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The major functions of FATS in baked items are:-

To add moistness and richness To increase the keeping quality / shelf life To add flavour To give flakiness to puff pastry, pie dough and other similar products To assist in leavening when used as a creaming agent.

What is leavening and how fats can assist in leavening baking products???
A leavening agent is substances used in baking to provide foaming action which lightens and softens the finished product.

The leavening agent incorporates gas bubbles into the dough carbon dioxide, resulting the baked goods to rise and has a lighter and softer finishing effect.


Some fats remains SOLID at room temperature while some fats remains LIQUID LIQUID FATS = OILS. How to determines if the fats are SOLID or LIQUID??? It is determines by the FATTY ACIDS that make up the fat molecules.

What is LIPIDS in fats??? LIPIDS are organic compounds that are not soluble in water, which includes cholesterol and emulsifiers such as lecithin.

Technically, fats are triglycerides, which are molecules made up of 3 fatty acid chains attached to 3 carbon atoms of glycerin molecule. The physical characteristic of each fat are determined by the types of fatty acid chains which make up the compound.

Saturated fat is fat that consists of triglycerides containing only saturated fatty acids. Saturated fatty acids have no double bonds between the individual carbon atoms of the fatty acid chain. That is, the chain of carbon atoms is fully "saturated" with hydrogen atoms.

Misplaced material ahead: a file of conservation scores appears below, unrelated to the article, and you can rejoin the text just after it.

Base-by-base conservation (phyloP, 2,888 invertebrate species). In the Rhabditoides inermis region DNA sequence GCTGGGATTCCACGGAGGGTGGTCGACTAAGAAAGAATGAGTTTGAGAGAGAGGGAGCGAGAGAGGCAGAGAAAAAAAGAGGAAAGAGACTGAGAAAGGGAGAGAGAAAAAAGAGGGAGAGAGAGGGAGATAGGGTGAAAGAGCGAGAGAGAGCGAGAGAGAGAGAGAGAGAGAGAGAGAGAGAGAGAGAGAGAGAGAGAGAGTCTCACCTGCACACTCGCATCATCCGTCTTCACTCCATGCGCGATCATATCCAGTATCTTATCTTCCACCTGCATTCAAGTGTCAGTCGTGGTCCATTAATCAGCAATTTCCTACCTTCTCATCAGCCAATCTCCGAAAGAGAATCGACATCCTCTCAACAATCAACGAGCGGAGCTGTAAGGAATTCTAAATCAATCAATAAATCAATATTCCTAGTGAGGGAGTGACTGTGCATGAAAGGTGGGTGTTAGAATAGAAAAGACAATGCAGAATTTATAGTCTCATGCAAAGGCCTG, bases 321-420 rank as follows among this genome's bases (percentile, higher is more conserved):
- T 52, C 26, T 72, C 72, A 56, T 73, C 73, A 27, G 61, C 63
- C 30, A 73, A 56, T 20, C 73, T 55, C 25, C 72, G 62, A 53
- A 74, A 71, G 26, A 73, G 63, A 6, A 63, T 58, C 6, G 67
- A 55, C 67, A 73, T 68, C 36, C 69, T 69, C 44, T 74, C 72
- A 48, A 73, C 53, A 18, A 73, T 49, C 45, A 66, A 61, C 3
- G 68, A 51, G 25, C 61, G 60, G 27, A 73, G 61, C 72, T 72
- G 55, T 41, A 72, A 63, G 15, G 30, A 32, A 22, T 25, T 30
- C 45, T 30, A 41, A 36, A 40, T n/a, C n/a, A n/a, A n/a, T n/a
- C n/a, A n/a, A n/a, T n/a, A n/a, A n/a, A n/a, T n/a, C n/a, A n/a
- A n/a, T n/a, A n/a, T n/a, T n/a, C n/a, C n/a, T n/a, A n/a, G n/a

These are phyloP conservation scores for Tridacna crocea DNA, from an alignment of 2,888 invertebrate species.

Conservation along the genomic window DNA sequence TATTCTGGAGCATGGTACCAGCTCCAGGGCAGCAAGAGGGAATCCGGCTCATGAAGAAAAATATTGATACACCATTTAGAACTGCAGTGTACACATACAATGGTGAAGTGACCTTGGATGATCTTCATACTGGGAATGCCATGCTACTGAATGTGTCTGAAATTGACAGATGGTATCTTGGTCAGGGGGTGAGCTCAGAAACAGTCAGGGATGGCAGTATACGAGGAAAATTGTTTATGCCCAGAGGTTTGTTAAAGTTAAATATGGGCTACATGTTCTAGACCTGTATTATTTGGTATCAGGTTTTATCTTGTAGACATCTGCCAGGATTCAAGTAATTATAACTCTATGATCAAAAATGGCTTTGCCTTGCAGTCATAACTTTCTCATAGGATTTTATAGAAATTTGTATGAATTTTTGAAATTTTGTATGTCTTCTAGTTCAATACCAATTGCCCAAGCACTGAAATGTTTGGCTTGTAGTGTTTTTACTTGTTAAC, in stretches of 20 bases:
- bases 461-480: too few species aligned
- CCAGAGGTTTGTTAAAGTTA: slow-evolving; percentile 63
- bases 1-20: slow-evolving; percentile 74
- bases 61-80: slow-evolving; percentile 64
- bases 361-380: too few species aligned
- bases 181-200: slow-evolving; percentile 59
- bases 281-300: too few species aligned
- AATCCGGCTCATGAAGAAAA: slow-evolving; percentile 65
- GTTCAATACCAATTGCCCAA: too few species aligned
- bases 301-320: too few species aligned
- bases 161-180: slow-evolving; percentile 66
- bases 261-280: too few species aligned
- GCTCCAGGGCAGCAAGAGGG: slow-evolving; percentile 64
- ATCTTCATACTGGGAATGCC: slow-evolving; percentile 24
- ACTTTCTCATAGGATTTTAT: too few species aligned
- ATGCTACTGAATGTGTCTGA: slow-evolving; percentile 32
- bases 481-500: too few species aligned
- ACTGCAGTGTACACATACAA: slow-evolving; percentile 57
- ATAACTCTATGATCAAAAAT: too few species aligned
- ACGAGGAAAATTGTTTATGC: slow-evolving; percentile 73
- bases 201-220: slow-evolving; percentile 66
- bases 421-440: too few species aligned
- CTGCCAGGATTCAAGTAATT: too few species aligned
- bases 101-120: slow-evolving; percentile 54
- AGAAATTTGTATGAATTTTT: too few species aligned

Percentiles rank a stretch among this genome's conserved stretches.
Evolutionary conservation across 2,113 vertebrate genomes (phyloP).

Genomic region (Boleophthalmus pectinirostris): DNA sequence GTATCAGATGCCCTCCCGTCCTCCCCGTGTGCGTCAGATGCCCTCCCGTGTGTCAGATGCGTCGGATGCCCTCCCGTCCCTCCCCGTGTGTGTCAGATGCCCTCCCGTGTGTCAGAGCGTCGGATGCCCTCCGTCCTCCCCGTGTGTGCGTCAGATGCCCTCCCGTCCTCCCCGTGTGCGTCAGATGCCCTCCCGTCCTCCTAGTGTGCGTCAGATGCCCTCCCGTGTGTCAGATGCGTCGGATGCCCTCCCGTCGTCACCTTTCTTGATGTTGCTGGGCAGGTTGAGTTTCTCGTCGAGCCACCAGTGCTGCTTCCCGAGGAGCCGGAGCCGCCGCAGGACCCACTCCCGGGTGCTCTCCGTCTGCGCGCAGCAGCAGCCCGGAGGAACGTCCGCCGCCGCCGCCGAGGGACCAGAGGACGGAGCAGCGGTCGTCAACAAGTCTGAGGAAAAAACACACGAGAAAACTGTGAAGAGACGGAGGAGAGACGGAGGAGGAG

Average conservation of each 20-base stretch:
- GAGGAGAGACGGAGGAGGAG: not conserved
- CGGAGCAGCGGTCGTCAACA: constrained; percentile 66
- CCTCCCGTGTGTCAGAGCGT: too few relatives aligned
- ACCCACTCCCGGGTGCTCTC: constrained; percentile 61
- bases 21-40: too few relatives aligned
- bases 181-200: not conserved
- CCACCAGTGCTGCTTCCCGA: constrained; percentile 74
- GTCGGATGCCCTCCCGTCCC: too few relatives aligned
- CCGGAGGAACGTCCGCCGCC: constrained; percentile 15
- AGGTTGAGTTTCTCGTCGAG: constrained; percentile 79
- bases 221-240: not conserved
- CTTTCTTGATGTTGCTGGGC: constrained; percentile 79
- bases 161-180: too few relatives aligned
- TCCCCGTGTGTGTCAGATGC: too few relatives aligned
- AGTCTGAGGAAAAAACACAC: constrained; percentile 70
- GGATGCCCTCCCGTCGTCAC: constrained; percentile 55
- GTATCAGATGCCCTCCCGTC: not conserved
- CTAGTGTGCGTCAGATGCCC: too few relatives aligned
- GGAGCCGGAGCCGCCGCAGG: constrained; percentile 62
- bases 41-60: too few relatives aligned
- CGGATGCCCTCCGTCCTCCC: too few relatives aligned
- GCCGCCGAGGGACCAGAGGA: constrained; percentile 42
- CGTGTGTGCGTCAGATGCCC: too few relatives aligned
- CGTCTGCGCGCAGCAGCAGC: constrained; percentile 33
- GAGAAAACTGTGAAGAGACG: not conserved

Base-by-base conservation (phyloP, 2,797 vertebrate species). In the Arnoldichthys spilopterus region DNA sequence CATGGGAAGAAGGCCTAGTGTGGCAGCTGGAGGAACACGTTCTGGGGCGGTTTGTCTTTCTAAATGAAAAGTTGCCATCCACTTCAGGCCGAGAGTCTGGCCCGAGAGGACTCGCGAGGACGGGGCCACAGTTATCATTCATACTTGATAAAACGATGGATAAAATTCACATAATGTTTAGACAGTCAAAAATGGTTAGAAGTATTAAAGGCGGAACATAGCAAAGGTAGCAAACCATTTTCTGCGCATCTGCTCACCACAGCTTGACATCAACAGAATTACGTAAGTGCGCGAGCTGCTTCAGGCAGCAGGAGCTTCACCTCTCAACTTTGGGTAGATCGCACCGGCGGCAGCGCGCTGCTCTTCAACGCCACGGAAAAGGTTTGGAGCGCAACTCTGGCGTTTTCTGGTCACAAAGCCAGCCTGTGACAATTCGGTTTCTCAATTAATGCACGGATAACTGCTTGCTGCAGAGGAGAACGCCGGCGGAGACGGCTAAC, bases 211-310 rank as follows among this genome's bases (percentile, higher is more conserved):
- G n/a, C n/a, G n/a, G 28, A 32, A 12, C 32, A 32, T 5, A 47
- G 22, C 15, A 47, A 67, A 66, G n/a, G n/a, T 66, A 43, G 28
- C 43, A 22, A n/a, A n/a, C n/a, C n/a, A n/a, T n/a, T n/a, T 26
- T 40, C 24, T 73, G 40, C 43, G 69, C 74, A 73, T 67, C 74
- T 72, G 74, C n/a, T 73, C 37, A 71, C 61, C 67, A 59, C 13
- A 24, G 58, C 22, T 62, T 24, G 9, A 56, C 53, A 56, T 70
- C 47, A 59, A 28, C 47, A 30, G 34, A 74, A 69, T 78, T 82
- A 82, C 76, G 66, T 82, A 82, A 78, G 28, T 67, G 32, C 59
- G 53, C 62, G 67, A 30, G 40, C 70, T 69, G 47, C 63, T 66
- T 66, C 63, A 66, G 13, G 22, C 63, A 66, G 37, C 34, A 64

SATURATED FATS remains SOLID at room temperature. Example of saturated fats are:-

Butter Cream Cream Cheese Ghee Shortening Lard

If the fatty acid chain has empty spaces and able to hold more hydrogen, it is known as unsaturated fat. Unsaturated fat remains liquid at room temperature.

Unsaturated fats are plant fats. They are unsaturated because their carbons do not have the full amount of hydrogen attached and they have double bonds. Therefore, these fats are healthier than saturated fats which are fats found in animal products.

Examples of unsaturated fats: Olive oil Canola oil sunflower oil Safflower oil Flax seed oil there are may more.. Unsaturated fats can be monounsaturated or poly unsaturated

Natural fats consist of a mixture of many fat compounds. The more saturated fats are in the mixture; the more solid the fat is, the more Unsaturated Fats contained in the mixture, hence resulting the softer effect of baked products.

To produce solid, pliable fats for bakeshop, fats manufacturers submit oils to a treatment called hydrogenation. This process bonds hydrogen atoms to empty spaces in fatty acid chains changing them from unsaturated to saturated.

The consequences of creating hydrogenated fats or commonly known as trans fat are: 1. The melting point of the oil is raised, turning many previously liquid oils into solids hence it s increases the fat stability. 2. Shelf-life is increased, hence reducing the ability of fat to spoil or become rancid. 3. All nutritional value in the original oil is lost. 4. The texture of the resultant solid can be made to resemble that of natural, animal fats.

5.The previously perfectly natural oil becomes a totally unnatural, dangerous, relatively indigestible "plastic".

6.Tissues made with the artificial " fat cannot function properly, as thousands of enzymes can't bind to them, which will be harmful for health.